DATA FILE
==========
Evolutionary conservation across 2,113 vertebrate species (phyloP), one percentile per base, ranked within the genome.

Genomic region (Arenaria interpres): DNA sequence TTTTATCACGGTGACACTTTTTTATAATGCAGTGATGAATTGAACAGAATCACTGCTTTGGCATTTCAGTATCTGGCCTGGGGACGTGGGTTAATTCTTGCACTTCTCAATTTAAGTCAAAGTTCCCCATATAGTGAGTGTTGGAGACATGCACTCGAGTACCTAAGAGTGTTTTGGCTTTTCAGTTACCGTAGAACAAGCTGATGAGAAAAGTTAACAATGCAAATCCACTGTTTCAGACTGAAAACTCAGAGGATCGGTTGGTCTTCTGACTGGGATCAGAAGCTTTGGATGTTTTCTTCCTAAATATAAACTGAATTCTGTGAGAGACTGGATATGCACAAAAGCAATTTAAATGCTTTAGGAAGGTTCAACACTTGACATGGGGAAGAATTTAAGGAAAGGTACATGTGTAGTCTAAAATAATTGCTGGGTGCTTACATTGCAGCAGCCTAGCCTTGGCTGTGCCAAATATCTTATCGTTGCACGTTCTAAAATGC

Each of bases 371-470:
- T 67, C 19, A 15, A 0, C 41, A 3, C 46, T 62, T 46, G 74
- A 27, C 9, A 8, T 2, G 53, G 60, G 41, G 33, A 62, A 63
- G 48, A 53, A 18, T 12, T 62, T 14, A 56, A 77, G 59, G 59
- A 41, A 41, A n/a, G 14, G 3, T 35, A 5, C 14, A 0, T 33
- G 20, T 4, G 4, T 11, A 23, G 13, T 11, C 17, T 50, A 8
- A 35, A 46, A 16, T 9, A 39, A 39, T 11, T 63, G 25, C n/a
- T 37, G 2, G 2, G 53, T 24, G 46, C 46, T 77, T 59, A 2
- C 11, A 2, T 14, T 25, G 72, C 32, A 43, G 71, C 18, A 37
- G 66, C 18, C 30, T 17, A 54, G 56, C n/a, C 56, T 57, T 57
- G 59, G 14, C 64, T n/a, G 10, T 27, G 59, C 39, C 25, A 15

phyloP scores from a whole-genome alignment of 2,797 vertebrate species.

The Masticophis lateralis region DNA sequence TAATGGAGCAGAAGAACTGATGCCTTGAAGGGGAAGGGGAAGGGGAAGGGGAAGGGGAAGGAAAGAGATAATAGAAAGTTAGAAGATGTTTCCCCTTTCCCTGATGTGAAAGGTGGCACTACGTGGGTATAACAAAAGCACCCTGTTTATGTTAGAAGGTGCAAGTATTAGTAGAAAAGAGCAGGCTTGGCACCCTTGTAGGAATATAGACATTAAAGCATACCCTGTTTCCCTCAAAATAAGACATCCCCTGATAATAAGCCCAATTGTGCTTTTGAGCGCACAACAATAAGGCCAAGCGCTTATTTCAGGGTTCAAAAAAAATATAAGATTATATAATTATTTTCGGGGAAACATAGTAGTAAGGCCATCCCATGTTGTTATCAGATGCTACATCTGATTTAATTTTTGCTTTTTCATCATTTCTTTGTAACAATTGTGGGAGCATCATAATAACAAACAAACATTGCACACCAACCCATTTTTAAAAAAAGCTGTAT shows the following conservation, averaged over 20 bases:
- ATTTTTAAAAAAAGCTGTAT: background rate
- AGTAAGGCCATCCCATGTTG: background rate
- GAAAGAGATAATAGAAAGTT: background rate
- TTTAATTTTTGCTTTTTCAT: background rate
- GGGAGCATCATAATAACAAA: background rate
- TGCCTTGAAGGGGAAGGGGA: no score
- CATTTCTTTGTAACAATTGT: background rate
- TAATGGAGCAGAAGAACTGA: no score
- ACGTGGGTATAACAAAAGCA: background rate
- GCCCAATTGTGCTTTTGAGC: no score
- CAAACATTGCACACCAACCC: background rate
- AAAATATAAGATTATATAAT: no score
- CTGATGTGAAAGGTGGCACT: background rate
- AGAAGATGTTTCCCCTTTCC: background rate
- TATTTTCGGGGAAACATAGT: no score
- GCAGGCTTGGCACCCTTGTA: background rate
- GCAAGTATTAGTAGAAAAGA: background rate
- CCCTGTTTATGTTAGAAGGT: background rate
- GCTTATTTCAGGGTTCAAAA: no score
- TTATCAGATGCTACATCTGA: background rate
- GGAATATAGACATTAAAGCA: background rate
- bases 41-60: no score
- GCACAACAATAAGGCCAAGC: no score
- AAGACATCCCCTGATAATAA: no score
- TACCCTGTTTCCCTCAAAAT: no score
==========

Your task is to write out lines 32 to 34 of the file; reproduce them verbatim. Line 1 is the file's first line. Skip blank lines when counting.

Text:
- GCAAGTATTAGTAGAAAAGA: background rate
- CCCTGTTTATGTTAGAAGGT: background rate
- GCTTATTTCAGGGTTCAAAA: no score